For me, point 2 ‘Volume: not perfection’ helped me a lot last year as I have since sought not to get bogged down in seeking perfection in one script at the expense of other writing I could be creating/producing. Again, the skinny of his 20+ min talk can be found at the bottom but I would really recommend watching the video as I think there is something in it for everyone.
WATCH: Andrew Price’s seminar on the Seven Habits of Highly Effective Artists by clicking this link
TAKEAWAY: The brief notes I made while watching the session can be found here
The 7 Habits of Highly Effective Artists- Andrew Price at Blender Conference 2016.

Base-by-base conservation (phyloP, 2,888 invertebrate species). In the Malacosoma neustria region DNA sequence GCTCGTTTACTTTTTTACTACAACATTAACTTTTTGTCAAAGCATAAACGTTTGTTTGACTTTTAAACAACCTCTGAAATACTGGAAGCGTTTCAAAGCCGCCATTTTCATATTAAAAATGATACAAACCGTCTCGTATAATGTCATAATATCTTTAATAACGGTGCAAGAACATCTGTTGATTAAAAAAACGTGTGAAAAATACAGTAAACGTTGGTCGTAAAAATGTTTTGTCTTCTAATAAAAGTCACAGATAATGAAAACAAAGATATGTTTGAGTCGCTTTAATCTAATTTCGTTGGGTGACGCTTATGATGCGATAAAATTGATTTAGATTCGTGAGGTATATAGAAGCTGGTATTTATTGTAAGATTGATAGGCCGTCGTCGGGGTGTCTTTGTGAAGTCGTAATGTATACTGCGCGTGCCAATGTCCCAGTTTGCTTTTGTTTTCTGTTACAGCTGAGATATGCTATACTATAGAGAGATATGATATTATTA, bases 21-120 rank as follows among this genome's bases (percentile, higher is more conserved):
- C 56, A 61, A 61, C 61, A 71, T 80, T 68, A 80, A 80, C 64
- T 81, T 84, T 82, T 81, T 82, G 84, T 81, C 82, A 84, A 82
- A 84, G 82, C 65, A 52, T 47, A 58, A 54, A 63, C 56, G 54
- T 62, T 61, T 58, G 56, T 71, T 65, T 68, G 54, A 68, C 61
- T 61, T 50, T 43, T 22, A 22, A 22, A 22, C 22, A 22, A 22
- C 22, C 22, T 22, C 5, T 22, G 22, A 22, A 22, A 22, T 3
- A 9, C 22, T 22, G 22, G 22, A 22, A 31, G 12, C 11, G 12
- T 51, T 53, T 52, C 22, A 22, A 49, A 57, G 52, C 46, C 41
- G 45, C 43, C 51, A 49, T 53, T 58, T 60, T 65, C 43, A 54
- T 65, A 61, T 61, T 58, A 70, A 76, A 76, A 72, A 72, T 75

- Daily work
- Volume: not perfection – get on with your next work
- Conscious Learning
- Get Feedback
- Create what you love
The other day I got to thinking about how disastisfying the whole process of writing can be for many writers – irrespective of whether they realise this or not. Indeed, from the moment a writer begins to plan, outline, create and edit their masterpiece, they embark on a frustrating, exhilarating and exhausting experience. Not that they mind. After all, they are utilising creative thoughts and imagination, converting ideas onto paper, which is therapeutic in itself. And of course, because the writer also recognises that part of the process of gaining experience towards becoming a better writer requires them to write countless scripts, they continue on this treadmill in the hope that one day, one of their scripts will be singled out and they will be discovered, showcased and lauded. Sound familiar?